That taunt is deeply embedded in our historical consciousness. Much of modern Irish history has been shaped by the attempt to disprove it. The Proclamation of Easter 1916 declares “the right of the people of Ireland to the ownership of Ireland, and to the unfettered control of Irish destinies, to be sovereign and indefeasible”. The struggle to assert this idea of popular sovereignty goes back at least to the United Irishmen of the late 18th century. Their revolutionary idea of the “sovereignty of the people” is the cornerstone of modern Irish nationalism.

And then, of course, there is the small matter of our relationship with our former colonial masters. During the roaring years of the Celtic Tiger, a new, unprecedented respectfulness on the part of the Brits entered the picture. O’Toole remembers George Osborne, then Shadow Chancellor,

writing humbly in the London Times about the Irish as the model for Britain: “They have much to teach us, if only we are willing to learn.” Osborne’s reasoning was daft, but for many Irish people there was still an extraordinary resonance to the idea of a Tory Old Etonian* with aspirations to lead Britain adopting such a humble approach to a former province of the empire. It was further proof that Ireland had definitively left behind its long history of failure and inferiority. There were no more forelocks to be tugged.

And now? Osborne is Chancellor who, at the meeting of EU finance ministers in Brussels, spoke in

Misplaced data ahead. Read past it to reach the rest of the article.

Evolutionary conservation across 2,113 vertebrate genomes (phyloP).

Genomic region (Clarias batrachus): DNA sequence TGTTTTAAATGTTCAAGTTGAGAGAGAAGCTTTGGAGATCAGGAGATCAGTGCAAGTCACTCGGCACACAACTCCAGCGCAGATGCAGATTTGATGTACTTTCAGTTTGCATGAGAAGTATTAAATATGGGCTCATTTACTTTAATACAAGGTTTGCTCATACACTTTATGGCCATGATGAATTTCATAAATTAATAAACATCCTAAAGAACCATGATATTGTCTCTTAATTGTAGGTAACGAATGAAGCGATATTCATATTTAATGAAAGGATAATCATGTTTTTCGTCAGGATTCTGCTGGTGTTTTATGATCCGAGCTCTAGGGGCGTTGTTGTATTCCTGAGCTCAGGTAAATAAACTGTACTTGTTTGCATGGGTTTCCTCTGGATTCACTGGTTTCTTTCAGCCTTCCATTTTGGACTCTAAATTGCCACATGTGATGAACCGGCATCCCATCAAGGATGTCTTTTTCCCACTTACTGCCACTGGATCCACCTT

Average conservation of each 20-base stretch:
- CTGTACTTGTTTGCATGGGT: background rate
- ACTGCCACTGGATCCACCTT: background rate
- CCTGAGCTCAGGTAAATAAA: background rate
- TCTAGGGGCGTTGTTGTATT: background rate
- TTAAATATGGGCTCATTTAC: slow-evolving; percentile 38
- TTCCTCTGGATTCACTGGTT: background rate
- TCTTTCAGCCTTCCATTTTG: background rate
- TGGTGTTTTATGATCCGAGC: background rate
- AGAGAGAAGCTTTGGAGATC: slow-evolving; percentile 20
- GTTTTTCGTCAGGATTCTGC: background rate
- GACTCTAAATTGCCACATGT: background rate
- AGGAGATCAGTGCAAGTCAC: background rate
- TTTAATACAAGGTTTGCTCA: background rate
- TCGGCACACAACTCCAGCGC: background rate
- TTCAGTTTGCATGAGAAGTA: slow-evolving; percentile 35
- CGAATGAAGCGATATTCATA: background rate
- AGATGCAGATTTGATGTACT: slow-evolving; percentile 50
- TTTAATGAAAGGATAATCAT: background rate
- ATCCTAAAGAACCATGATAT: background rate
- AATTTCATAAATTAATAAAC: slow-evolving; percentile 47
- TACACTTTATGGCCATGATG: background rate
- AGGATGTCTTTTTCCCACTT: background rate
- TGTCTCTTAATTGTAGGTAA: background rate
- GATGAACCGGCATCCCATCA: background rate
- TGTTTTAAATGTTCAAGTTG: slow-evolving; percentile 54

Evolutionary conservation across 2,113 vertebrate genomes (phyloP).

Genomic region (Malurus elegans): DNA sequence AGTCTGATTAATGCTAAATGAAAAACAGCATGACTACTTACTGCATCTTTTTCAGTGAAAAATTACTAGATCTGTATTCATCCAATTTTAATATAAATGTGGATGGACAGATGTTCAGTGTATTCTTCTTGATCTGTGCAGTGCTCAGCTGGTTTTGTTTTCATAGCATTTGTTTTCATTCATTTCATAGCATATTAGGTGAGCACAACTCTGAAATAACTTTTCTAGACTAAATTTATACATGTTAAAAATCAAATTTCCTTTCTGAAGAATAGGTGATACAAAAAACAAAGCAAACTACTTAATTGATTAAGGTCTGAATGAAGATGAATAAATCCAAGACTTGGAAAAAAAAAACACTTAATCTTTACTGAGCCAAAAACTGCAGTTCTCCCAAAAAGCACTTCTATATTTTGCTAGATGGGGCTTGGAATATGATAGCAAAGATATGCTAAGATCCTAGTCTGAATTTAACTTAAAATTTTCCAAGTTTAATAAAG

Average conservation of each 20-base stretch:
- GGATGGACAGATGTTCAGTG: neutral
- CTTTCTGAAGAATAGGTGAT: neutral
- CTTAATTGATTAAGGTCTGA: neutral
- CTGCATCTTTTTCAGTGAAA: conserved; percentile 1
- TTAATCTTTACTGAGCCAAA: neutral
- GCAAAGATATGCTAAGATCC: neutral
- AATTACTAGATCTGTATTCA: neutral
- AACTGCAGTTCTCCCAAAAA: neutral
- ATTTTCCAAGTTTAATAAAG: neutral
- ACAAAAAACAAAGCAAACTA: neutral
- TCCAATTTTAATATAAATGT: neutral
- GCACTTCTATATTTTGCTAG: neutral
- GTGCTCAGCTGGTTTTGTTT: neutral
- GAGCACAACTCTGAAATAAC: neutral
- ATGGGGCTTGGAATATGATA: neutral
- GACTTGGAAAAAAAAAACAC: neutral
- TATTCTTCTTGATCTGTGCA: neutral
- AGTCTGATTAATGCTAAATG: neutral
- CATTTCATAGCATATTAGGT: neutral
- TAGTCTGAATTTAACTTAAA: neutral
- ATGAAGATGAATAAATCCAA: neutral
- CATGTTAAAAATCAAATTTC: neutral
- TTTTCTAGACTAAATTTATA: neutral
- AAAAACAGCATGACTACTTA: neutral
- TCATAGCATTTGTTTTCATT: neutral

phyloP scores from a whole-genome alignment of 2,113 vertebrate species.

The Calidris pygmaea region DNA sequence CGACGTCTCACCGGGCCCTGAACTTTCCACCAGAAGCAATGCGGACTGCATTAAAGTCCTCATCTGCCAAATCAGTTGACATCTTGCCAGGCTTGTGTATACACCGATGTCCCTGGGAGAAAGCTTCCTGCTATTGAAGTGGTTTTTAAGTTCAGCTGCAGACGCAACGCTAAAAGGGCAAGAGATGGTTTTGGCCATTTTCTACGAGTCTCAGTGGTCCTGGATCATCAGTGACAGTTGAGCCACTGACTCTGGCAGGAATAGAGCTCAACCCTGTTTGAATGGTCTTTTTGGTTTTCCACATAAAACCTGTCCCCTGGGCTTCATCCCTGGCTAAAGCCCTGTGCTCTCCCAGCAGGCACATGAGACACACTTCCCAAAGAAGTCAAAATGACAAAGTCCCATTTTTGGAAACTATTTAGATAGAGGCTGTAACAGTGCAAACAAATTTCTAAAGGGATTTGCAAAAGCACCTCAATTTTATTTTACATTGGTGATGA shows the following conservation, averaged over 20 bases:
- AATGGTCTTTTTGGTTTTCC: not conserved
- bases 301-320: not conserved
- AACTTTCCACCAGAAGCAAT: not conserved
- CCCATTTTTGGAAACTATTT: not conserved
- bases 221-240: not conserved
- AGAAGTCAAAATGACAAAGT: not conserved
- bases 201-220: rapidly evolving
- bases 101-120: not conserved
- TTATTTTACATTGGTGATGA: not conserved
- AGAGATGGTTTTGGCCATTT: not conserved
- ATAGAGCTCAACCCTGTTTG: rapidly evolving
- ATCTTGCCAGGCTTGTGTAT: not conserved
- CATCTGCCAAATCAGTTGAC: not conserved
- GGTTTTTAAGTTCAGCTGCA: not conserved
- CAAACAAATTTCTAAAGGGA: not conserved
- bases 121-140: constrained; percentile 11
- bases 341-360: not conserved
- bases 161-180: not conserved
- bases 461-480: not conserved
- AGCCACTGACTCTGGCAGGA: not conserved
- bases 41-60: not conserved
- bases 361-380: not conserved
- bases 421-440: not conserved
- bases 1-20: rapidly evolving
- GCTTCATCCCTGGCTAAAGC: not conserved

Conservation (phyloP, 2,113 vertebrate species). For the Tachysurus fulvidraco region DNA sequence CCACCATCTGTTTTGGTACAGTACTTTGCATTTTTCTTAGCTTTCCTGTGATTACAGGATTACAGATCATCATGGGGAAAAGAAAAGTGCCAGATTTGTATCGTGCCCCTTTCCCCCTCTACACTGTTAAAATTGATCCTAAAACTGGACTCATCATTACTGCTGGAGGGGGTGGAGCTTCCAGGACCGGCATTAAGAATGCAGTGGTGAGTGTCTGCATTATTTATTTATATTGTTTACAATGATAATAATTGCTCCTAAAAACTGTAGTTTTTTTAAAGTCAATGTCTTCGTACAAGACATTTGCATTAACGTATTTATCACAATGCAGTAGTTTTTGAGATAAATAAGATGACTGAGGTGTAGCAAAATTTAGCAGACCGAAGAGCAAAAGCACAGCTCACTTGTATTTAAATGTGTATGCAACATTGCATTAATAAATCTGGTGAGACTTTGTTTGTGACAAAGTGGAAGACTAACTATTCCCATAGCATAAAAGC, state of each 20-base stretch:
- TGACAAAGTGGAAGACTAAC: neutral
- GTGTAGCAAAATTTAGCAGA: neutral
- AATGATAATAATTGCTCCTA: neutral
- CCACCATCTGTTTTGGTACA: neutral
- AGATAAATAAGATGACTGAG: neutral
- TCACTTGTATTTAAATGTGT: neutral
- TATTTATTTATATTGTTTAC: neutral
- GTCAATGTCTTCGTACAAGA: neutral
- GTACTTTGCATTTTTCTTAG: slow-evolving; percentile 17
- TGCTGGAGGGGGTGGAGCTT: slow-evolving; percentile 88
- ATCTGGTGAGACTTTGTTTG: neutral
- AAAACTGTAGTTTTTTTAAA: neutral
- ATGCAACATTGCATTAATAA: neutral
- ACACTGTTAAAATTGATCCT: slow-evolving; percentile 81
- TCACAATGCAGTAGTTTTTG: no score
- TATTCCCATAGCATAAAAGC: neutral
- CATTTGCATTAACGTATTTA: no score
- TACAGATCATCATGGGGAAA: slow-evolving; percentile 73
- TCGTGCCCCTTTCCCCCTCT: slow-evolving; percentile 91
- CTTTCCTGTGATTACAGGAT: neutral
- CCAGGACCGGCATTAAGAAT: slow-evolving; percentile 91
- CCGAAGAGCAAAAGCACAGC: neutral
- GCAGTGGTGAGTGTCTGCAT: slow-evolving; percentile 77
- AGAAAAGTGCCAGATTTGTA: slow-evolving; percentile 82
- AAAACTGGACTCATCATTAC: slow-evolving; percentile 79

the emollient, gently patronising tones of a disappointed but supportive parent: “Britain stands ready to support Ireland to bring stability.” We probably should be grateful for such support, and Osborne was obviously trying to be helpful. But it is hard not to cringe at tabloid headlines like “Britain ready to bail out Ireland with £7 billion”.

That’s a bit over the top. Osborne isn’t entirely the “disappointed but supportive parent”.** He’s realised, as the Financial Times pointed out yesterday, that the implosion of the Irish banks would have really serious implications not only for the Eurozone, but also for British banks.

* Osborne is not an old-Etonian. He went to St Paul’s — which is presumeably why Boris Johnson & Co used to call him “Oik”.
** Here’s the really funny bit. Osborne has an Irish Ascendancy (i.e. protestants-on-horses) background. He is the heir to the Osborne baronetcy (of Ballentaylor, in County Tipperary, and Ballylemon, in County Waterford). Arise Sir George!